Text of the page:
Martian Atmosphere Hints At More Water Reservoirs And Possibly Even Magma Activity

Martian Atmosphere Hints At More Water Reservoirs And Possibly Even Magma Activity

Researchers have analyzed data collected over the past few years by the European Space Agency and their Russian counterpart Roscosmos joint mission ExoMars Orbiter. Observations suggest the possible presence of more reservoirs than expected on Mars, as well as the first observations of hydrogen chloride in the red planet’s atmosphere.

Both studies published in Science Progress. Oleg Korablev and colleagues reported observations of hydrogen chloride in the temporary HCL in the Martian atmosphere. This halogen gas identified in observations collected in April 2019, during the late summer of the Southern Hemisphere. That particular season is notorious for the presence of impressive dust storms, some of which could turn worldwide. He is one of those who hit a chance in 2018.

Observations of hydrogen chloride collected during a particularly severe storm. For this reason, the team theorizes that dust storms can play an important role in the presence of halogen gases in the atmosphere. One possible process shows the water emitted by melting ice by interacting with sodium chloride (table salt) raised by air from dust. Hydrogen chloride can form when two molecules interact with each other. It may stay in the atmosphere for a while or fall to the ground covered in dust. More dust storms can kick it up again.

Another possible alternative is hydrogen chloride, which comes from magnetic activity. The highest volcanoes in the solar system are on Mars, but as far as we know, they are extinct. Thus, magma activity is not impossible, but more evidence should gather before considering it as an effective measure. “Our sensing instruments are incredibly rewarding for discovering a gas that has never been seen before in the Martian atmosphere,” said Korablev, chief investigator of the Atmospheric Chemistry Suite instrument. “Our analysis has linked the production and reduction of hydrogen chloride gas to Mars.”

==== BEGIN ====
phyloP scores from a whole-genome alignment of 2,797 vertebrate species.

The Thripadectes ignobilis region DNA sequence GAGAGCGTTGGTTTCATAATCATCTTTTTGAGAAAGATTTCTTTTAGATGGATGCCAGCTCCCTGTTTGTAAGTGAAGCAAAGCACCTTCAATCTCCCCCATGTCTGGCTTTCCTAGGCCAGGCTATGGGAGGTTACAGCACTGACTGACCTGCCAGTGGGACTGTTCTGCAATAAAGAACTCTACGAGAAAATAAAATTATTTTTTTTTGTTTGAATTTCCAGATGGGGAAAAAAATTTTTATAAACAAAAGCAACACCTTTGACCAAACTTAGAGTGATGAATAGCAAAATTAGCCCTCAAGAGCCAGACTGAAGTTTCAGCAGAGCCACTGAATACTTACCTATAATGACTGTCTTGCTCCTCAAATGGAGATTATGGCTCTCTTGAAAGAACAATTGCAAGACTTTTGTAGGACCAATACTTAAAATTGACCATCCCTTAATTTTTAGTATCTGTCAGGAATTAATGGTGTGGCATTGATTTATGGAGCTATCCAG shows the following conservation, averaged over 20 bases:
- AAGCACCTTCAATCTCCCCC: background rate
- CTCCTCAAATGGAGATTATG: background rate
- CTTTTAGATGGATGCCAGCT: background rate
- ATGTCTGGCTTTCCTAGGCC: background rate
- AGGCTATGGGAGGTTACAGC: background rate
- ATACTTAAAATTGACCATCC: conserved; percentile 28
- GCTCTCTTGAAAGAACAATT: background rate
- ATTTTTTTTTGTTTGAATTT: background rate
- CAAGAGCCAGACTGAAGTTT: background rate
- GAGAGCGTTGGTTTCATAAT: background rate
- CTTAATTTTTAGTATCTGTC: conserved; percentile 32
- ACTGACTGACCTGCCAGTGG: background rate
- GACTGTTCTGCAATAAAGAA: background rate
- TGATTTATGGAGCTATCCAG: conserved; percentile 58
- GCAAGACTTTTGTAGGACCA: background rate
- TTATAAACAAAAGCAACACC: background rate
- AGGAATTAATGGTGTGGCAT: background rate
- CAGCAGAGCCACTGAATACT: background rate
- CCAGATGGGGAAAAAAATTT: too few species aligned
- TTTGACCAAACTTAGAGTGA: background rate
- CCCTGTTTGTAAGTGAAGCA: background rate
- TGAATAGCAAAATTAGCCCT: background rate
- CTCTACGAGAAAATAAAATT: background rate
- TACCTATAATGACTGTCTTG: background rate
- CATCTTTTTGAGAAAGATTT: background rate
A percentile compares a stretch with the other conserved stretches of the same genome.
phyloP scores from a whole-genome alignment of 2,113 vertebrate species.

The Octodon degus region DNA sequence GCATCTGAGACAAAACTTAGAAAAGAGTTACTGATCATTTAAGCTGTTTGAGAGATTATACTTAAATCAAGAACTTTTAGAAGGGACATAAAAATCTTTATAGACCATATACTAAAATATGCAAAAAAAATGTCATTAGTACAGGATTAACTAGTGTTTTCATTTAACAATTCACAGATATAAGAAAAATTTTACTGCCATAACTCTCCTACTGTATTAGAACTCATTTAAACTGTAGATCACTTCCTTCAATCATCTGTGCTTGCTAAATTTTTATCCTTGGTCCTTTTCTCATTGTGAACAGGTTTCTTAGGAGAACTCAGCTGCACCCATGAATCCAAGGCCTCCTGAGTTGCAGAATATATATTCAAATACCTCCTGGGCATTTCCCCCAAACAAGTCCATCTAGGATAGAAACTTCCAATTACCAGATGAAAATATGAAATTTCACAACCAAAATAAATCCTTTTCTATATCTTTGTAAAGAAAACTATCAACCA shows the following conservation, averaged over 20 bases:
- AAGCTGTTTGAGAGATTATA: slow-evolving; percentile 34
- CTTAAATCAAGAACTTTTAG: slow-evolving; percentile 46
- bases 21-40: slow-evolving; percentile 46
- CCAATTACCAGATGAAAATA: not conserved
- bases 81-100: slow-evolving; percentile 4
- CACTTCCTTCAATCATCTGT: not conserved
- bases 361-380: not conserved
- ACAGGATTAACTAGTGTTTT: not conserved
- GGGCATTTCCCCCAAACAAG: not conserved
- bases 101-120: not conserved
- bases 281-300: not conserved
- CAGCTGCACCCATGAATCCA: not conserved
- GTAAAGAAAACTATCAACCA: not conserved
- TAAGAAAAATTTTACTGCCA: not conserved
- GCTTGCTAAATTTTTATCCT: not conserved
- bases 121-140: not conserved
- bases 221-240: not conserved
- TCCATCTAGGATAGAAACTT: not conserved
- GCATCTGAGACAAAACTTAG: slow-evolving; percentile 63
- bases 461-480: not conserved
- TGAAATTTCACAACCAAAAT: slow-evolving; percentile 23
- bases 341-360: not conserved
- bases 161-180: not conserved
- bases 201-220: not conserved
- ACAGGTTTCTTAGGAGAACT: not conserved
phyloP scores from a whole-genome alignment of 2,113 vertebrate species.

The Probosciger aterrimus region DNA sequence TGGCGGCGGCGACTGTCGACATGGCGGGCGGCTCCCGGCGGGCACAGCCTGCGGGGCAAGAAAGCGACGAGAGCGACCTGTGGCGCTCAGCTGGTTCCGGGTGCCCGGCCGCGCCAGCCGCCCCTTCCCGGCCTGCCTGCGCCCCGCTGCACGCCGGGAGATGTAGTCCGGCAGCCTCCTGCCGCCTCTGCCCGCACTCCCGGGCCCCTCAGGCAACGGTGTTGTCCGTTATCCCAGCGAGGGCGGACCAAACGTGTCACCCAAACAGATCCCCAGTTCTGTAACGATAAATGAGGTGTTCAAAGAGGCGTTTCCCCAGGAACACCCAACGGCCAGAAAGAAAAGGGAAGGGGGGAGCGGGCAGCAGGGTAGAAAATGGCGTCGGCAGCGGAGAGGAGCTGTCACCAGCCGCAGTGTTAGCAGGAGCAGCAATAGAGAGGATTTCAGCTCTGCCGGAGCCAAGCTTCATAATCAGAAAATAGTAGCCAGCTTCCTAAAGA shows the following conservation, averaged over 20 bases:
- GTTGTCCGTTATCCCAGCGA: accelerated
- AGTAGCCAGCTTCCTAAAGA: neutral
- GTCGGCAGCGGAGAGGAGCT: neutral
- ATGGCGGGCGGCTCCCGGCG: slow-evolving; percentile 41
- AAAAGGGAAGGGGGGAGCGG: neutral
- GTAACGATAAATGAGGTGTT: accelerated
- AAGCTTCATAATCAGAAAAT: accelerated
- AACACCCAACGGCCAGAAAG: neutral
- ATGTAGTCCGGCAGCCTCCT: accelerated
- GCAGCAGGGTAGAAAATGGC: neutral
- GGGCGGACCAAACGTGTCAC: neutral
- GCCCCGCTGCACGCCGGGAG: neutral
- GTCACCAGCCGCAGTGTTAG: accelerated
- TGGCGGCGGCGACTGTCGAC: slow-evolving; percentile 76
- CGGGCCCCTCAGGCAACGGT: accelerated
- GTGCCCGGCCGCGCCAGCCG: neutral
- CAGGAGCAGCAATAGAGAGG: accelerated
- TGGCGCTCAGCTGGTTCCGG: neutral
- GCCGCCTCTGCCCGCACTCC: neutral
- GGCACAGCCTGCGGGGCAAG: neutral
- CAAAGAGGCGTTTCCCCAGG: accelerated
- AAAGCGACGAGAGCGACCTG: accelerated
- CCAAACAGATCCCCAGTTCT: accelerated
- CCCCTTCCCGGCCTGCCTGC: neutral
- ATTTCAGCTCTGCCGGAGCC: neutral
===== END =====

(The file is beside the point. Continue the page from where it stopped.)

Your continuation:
In the second study, a measurement called atmospheric water and isotope ratio made. Chemical elements come in different isotopes – they all have the same chemical properties but the nucleus has a different number of neutrons, which changes their physical properties somewhat. Hydrogen contains a heavy isotope called deuterium. If you hear the term heavy water, related to nuclear power plants, it means a water molecule with deuterium atoms instead of the regular old hydrogen.

The ratio between deuterium and hydrogen in water is a very useful tool. It used on Earth to establish that most of our Earth’s water did not come from comets. This method also employed by ExoMars to understand the water cycle of Mars. “The hydrogen ratio, D / H, deuterium is our chronometer – a powerful metric that tells us about the water history of our planet Mars and how it evolved over time as a result of water erosion. We can better understand and test this chronometer and test for reservoirs, “explained Geronimo Villanueva of NASA’s Goddard Space Flight Center and lead author of the new paper.

The data collected between April 2018 and April 2019 and we tracked significant events such as the storms mentioned above, but melted the South Pole ice cap during the summer. The team noticed a significant change in the isotope ratio. Most of this is probably due to the behavior of heavy water vapor, but the team does not rule out the possibility of multiple reservoirs with specific isotope ratios Mars.

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